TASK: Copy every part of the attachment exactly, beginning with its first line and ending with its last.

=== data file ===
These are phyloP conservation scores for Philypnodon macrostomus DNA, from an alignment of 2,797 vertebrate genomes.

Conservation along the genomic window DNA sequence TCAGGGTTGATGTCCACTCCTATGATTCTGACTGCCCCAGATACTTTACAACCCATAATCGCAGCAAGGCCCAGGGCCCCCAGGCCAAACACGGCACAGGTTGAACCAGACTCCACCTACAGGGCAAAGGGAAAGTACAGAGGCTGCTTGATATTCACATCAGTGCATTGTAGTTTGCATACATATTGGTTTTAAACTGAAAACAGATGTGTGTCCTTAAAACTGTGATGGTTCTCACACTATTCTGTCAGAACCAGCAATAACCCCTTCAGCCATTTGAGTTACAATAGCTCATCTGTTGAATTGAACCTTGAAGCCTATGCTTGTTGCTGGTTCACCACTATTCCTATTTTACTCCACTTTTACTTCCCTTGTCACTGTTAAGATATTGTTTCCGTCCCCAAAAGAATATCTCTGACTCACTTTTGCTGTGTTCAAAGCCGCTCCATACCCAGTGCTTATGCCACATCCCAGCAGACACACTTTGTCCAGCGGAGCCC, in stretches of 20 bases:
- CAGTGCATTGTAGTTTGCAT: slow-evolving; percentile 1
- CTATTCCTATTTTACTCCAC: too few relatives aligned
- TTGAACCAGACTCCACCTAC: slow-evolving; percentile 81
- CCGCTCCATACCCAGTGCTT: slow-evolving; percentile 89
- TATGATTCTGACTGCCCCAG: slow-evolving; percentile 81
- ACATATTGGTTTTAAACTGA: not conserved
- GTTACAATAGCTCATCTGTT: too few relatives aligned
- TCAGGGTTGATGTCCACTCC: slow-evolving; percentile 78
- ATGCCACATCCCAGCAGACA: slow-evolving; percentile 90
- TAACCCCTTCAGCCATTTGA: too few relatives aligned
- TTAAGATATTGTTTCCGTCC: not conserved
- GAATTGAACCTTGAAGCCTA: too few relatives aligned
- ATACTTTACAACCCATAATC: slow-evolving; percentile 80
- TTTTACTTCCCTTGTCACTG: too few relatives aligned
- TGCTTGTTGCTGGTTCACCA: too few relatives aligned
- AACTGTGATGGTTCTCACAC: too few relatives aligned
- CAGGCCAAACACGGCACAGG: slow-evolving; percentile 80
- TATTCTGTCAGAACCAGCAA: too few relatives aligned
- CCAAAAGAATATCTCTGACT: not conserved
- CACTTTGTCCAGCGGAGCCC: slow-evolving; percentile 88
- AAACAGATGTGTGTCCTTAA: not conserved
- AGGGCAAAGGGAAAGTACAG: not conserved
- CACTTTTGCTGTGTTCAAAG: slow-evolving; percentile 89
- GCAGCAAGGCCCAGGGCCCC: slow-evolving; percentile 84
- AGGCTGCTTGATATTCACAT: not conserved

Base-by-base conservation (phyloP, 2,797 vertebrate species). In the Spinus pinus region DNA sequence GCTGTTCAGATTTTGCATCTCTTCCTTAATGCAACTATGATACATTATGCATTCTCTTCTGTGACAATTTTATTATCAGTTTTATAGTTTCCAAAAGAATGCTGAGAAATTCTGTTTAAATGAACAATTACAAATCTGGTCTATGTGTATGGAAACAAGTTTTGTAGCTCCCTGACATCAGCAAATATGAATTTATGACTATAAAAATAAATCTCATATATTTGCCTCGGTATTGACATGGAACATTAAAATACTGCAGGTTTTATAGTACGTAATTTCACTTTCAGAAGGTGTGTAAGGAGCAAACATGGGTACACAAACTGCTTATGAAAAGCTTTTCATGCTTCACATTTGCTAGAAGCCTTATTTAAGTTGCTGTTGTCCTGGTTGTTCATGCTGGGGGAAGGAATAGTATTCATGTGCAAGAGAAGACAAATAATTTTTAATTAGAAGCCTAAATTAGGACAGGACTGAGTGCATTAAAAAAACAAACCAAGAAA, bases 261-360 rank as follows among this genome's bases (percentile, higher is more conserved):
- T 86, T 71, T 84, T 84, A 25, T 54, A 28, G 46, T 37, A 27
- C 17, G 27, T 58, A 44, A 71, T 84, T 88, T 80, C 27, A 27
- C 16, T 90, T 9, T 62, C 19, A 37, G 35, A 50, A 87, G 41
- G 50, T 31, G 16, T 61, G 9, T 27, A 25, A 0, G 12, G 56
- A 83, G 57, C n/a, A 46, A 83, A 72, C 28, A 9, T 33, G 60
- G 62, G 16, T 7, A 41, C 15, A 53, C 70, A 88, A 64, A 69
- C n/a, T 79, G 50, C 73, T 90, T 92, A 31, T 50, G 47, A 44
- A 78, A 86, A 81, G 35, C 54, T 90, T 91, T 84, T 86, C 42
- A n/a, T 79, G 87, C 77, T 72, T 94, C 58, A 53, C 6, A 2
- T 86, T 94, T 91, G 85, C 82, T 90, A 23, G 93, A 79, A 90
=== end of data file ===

These are phyloP conservation scores for Philypnodon macrostomus DNA, from an alignment of 2,797 vertebrate genomes.

Conservation along the genomic window DNA sequence TCAGGGTTGATGTCCACTCCTATGATTCTGACTGCCCCAGATACTTTACAACCCATAATCGCAGCAAGGCCCAGGGCCCCCAGGCCAAACACGGCACAGGTTGAACCAGACTCCACCTACAGGGCAAAGGGAAAGTACAGAGGCTGCTTGATATTCACATCAGTGCATTGTAGTTTGCATACATATTGGTTTTAAACTGAAAACAGATGTGTGTCCTTAAAACTGTGATGGTTCTCACACTATTCTGTCAGAACCAGCAATAACCCCTTCAGCCATTTGAGTTACAATAGCTCATCTGTTGAATTGAACCTTGAAGCCTATGCTTGTTGCTGGTTCACCACTATTCCTATTTTACTCCACTTTTACTTCCCTTGTCACTGTTAAGATATTGTTTCCGTCCCCAAAAGAATATCTCTGACTCACTTTTGCTGTGTTCAAAGCCGCTCCATACCCAGTGCTTATGCCACATCCCAGCAGACACACTTTGTCCAGCGGAGCCC, in stretches of 20 bases:
- CAGTGCATTGTAGTTTGCAT: slow-evolving; percentile 1
- CTATTCCTATTTTACTCCAC: too few relatives aligned
- TTGAACCAGACTCCACCTAC: slow-evolving; percentile 81
- CCGCTCCATACCCAGTGCTT: slow-evolving; percentile 89
- TATGATTCTGACTGCCCCAG: slow-evolving; percentile 81
- ACATATTGGTTTTAAACTGA: not conserved
- GTTACAATAGCTCATCTGTT: too few relatives aligned
- TCAGGGTTGATGTCCACTCC: slow-evolving; percentile 78
- ATGCCACATCCCAGCAGACA: slow-evolving; percentile 90
- TAACCCCTTCAGCCATTTGA: too few relatives aligned
- TTAAGATATTGTTTCCGTCC: not conserved
- GAATTGAACCTTGAAGCCTA: too few relatives aligned
- ATACTTTACAACCCATAATC: slow-evolving; percentile 80
- TTTTACTTCCCTTGTCACTG: too few relatives aligned
- TGCTTGTTGCTGGTTCACCA: too few relatives aligned
- AACTGTGATGGTTCTCACAC: too few relatives aligned
- CAGGCCAAACACGGCACAGG: slow-evolving; percentile 80
- TATTCTGTCAGAACCAGCAA: too few relatives aligned
- CCAAAAGAATATCTCTGACT: not conserved
- CACTTTGTCCAGCGGAGCCC: slow-evolving; percentile 88
- AAACAGATGTGTGTCCTTAA: not conserved
- AGGGCAAAGGGAAAGTACAG: not conserved
- CACTTTTGCTGTGTTCAAAG: slow-evolving; percentile 89
- GCAGCAAGGCCCAGGGCCCC: slow-evolving; percentile 84
- AGGCTGCTTGATATTCACAT: not conserved

Base-by-base conservation (phyloP, 2,797 vertebrate species). In the Spinus pinus region DNA sequence GCTGTTCAGATTTTGCATCTCTTCCTTAATGCAACTATGATACATTATGCATTCTCTTCTGTGACAATTTTATTATCAGTTTTATAGTTTCCAAAAGAATGCTGAGAAATTCTGTTTAAATGAACAATTACAAATCTGGTCTATGTGTATGGAAACAAGTTTTGTAGCTCCCTGACATCAGCAAATATGAATTTATGACTATAAAAATAAATCTCATATATTTGCCTCGGTATTGACATGGAACATTAAAATACTGCAGGTTTTATAGTACGTAATTTCACTTTCAGAAGGTGTGTAAGGAGCAAACATGGGTACACAAACTGCTTATGAAAAGCTTTTCATGCTTCACATTTGCTAGAAGCCTTATTTAAGTTGCTGTTGTCCTGGTTGTTCATGCTGGGGGAAGGAATAGTATTCATGTGCAAGAGAAGACAAATAATTTTTAATTAGAAGCCTAAATTAGGACAGGACTGAGTGCATTAAAAAAACAAACCAAGAAA, bases 261-360 rank as follows among this genome's bases (percentile, higher is more conserved):
- T 86, T 71, T 84, T 84, A 25, T 54, A 28, G 46, T 37, A 27
- C 17, G 27, T 58, A 44, A 71, T 84, T 88, T 80, C 27, A 27
- C 16, T 90, T 9, T 62, C 19, A 37, G 35, A 50, A 87, G 41
- G 50, T 31, G 16, T 61, G 9, T 27, A 25, A 0, G 12, G 56
- A 83, G 57, C n/a, A 46, A 83, A 72, C 28, A 9, T 33, G 60
- G 62, G 16, T 7, A 41, C 15, A 53, C 70, A 88, A 64, A 69
- C n/a, T 79, G 50, C 73, T 90, T 92, A 31, T 50, G 47, A 44
- A 78, A 86, A 81, G 35, C 54, T 90, T 91, T 84, T 86, C 42
- A n/a, T 79, G 87, C 77, T 72, T 94, C 58, A 53, C 6, A 2
- T 86, T 94, T 91, G 85, C 82, T 90, A 23, G 93, A 79, A 90